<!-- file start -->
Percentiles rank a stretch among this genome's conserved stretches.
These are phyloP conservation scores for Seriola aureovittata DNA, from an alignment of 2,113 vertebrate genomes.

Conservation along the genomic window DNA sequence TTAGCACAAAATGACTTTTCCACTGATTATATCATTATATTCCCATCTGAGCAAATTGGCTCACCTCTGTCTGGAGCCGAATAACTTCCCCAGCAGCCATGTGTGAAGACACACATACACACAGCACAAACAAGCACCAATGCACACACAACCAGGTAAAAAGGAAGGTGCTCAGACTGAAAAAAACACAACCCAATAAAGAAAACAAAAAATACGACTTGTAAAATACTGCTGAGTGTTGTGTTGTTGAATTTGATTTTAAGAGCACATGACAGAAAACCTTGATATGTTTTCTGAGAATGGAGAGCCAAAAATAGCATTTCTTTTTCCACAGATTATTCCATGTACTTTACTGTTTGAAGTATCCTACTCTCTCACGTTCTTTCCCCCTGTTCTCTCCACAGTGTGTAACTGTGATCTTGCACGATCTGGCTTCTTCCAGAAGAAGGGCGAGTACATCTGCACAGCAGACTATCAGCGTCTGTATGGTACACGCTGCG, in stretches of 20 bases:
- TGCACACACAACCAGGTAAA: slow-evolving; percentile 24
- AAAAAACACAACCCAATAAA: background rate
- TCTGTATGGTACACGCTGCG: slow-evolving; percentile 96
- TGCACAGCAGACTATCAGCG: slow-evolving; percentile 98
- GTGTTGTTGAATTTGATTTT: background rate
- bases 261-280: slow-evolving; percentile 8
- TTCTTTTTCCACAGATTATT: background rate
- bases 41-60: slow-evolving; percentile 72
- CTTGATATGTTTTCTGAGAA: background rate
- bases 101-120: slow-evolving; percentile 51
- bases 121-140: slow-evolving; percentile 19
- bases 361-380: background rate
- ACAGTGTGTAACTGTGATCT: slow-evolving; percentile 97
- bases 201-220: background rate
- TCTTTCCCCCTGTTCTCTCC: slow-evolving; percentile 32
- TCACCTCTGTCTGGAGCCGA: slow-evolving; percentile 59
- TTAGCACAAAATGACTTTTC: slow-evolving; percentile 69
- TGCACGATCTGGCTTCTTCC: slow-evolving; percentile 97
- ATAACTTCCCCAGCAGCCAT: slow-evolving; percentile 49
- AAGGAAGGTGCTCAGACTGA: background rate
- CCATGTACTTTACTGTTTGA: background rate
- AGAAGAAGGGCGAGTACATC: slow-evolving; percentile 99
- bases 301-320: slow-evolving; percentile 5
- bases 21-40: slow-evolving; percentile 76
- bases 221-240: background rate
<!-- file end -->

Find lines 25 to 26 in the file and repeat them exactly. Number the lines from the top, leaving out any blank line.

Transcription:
- AGAAGAAGGGCGAGTACATC: slow-evolving; percentile 99
- bases 301-320: slow-evolving; percentile 5